Artificial intelligence (AI) is rapidly advancing our ability to synthesise highly realistic human faces. A striking new study published in Psychological Science reveals that people actually perceive certain AI-generated faces as more real than genuine human faces. This effect, termed “AI hyperrealism”, has profound implications for how we relate to technology and each other.
Amy Dawel, PhD, the senior author of the study from Australian National University, highlights a critical concern: “If White AI faces are consistently perceived as more realistic, this technology could have serious implications for people of colour by ultimately reinforcing racial biases online. This problem is already apparent in the current AI technologies that are being used to create professional-looking headshots. When used for people of colour, the AI is altering their skin and eye colour to those of White people.”
The study, published in the journal Psychological Science, found that AI-generated images of White individuals tend to be rated as more human-seeming than photos of real White people. This effect was not seen for AI-generated images of other races. The reasons behind this racial disparity require further investigation but might relate to the training data used in face-generation algorithms.
Dawel further explains the paradoxical confidence in AI face identification: “Concerningly, people who thought that the AI faces were real most often were paradoxically the most confident their judgements were correct. This means people who are mistaking AI imposters for real people don’t know they are being tricked.”
“It turns out that there are still physical differences between AI and human faces, but people tend to misinterpret them. For example, White AI faces tend to be more in proportion, and people mistake this as a sign of humanness. However, we can’t rely on these physical cues for long. AI technology is advancing so quickly that the differences between AI and human faces will probably disappear soon,” she adds, providing insight into the evolving nature of AI technology.
“AI technology can’t be sectioned off, so only tech companies know what’s going on behind the scenes. There needs to be greater transparency around AI so researchers and civil society can identify issues before they become a major problem.” Dawel emphasises the need for transparency in AI development.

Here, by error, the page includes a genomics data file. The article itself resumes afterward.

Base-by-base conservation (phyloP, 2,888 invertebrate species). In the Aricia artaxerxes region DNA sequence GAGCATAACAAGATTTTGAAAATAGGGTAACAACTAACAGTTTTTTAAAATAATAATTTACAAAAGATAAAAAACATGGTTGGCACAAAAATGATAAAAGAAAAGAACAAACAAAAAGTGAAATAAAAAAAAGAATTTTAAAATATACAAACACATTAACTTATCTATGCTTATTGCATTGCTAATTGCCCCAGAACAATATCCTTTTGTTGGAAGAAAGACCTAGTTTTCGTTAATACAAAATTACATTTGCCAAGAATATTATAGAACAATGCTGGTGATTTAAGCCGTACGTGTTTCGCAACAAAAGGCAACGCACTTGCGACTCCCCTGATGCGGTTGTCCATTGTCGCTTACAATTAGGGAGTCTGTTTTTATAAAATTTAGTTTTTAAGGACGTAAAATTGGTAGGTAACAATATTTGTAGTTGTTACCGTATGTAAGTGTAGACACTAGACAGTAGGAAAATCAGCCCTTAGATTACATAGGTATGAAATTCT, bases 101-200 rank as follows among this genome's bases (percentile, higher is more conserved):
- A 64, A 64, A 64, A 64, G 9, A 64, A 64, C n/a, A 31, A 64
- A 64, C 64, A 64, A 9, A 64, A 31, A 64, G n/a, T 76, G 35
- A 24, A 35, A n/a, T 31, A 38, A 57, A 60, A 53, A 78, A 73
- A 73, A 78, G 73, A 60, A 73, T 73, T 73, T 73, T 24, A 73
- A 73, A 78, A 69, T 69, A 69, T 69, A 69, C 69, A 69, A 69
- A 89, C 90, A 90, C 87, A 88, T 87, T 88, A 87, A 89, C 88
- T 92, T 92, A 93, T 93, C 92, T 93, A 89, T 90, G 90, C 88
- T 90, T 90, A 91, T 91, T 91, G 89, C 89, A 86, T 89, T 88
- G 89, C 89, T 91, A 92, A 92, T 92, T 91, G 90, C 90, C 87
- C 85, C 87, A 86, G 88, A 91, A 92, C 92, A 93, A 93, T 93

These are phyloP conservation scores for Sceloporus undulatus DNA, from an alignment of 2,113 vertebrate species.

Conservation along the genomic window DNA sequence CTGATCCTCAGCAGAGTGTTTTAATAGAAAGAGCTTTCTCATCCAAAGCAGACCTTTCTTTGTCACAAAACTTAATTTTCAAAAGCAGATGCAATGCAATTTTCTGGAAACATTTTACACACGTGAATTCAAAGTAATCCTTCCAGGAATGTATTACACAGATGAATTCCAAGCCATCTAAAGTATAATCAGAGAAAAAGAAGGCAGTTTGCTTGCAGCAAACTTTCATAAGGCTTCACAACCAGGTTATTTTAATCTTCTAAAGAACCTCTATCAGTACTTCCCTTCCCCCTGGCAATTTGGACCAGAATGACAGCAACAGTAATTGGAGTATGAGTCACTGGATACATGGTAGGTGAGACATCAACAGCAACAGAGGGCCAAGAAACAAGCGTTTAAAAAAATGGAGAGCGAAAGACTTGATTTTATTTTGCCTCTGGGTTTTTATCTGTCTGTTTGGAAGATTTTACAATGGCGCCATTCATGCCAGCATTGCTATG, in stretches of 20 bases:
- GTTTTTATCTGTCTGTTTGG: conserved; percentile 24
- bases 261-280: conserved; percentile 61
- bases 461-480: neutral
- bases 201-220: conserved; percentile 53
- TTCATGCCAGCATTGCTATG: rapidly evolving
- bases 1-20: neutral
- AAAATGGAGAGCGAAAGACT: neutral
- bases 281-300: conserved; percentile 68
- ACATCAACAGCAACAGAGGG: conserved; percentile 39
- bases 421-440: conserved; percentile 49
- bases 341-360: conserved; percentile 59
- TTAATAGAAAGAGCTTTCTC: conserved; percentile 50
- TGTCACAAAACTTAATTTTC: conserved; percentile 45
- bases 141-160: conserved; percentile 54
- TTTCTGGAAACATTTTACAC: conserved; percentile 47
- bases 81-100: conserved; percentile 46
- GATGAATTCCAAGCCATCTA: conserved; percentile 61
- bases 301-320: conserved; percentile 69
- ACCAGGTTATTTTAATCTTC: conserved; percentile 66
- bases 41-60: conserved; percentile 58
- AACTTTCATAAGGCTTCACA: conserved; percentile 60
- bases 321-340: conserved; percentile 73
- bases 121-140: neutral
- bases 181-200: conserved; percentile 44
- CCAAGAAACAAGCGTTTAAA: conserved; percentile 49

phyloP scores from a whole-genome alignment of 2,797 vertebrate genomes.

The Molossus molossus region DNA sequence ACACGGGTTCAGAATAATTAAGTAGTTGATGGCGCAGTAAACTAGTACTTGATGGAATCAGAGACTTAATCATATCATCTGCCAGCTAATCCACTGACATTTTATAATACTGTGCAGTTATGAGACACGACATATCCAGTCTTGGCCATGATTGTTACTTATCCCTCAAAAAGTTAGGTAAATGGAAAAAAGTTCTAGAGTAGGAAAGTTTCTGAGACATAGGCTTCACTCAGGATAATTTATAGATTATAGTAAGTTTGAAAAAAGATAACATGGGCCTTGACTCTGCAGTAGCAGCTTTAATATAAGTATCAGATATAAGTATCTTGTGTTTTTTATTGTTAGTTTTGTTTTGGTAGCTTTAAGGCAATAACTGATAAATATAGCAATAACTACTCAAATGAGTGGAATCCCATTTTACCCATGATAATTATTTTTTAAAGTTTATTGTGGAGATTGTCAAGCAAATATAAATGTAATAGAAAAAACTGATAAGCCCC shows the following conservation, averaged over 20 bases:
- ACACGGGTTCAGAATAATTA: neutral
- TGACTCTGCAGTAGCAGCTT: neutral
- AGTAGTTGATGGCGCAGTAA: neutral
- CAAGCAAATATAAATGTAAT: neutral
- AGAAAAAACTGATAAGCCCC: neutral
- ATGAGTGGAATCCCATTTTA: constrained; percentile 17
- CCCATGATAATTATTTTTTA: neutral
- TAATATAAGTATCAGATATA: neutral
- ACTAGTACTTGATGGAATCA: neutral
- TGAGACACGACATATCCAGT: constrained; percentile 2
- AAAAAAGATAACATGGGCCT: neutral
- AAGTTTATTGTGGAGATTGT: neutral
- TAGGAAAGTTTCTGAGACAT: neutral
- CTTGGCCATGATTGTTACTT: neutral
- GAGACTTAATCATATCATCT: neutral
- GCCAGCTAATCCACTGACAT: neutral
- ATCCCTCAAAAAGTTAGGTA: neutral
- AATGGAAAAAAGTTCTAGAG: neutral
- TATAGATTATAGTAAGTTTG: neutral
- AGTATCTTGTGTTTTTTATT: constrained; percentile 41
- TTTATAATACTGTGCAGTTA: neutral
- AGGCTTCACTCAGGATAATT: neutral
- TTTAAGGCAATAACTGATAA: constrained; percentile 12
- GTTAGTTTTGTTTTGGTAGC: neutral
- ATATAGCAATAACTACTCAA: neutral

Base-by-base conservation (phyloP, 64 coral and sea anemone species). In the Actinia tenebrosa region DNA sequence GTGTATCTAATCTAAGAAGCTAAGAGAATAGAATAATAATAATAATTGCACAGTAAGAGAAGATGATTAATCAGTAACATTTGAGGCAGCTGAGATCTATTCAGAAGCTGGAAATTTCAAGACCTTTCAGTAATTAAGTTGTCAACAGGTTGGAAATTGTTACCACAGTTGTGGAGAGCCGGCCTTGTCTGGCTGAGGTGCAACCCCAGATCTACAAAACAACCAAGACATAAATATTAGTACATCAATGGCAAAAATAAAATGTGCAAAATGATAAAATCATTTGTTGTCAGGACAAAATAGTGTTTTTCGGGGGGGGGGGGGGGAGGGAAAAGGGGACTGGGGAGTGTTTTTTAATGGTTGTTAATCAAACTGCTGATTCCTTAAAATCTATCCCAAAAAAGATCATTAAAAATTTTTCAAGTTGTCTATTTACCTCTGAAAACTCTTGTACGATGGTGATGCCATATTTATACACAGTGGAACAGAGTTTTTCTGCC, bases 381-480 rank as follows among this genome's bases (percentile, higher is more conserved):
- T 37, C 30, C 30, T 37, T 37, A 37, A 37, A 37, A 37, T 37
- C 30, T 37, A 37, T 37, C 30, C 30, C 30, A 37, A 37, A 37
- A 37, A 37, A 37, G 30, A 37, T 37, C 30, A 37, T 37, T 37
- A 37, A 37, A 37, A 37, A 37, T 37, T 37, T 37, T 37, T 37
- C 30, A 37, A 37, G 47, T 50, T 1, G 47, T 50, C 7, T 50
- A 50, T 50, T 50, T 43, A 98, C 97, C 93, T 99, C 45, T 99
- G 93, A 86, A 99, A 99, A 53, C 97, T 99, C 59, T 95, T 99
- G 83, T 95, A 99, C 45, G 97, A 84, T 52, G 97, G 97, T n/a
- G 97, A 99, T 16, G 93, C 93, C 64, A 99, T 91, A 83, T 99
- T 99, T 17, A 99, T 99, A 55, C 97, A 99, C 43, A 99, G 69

“Given that humans can no longer detect AI faces, society needs tools that can accurately identify AI imposters,” she further points out, highlighting the urgent need for effective identification tools in the digital age.
“Educating people about the perceived realism of AI faces could help make the public appropriately sceptical about the images they’re seeing online,” Dr. Dawel suggests, underscoring the importance of public awareness in the digital era.
AI hyperrealism is a term coined by the researchers to describe the phenomenon where AI faces, especially those of White individuals, are judged as more human-like than real human faces. This counterintuitive finding is pivotal in understanding how we perceive and interact with AI-generated images.
In the first experiment, 124 adults were asked to identify whether the faces they were shown were human or AI-generated. The results were startling: White AI faces were more often judged as human compared to actual human faces. A strange trend was also seen: the people who were most sure of their decisions were also the ones who were wrong the most. This is called the Dunning-Kruger effect in AI face recognition.
The second part of the study involved 610 adults and focused on identifying key visual attributes that lead to AI hyperrealism. The researchers used face-space theory and qualitative participant reports to identify these attributes. They discovered that AI faces are perceived as more average, familiar, and attractive but less memorable than human faces, contributing to their hyperrealism.
An intriguing aspect of this study was the use of machine learning to classify AI and human faces based on human-perceived attributes. This approach not only demonstrated high accuracy but also provided valuable insights into the psychological processes involved in distinguishing AI from human faces.
The findings from this study have profound implications. They highlight the advanced state of AI technology in mimicking human features so closely that they can be perceived as more real than actual humans. This raises significant ethical and societal questions, especially given the racial bias observed where White AI faces were more likely to be perceived as real. This bias underscores the need for more ethical and inclusive practices in AI development.
This research exemplifies how psychological theory can inform our understanding of AI outputs. By combining psychological ideas with AI technology, the study gives us a new way to think about how people use and understand AI.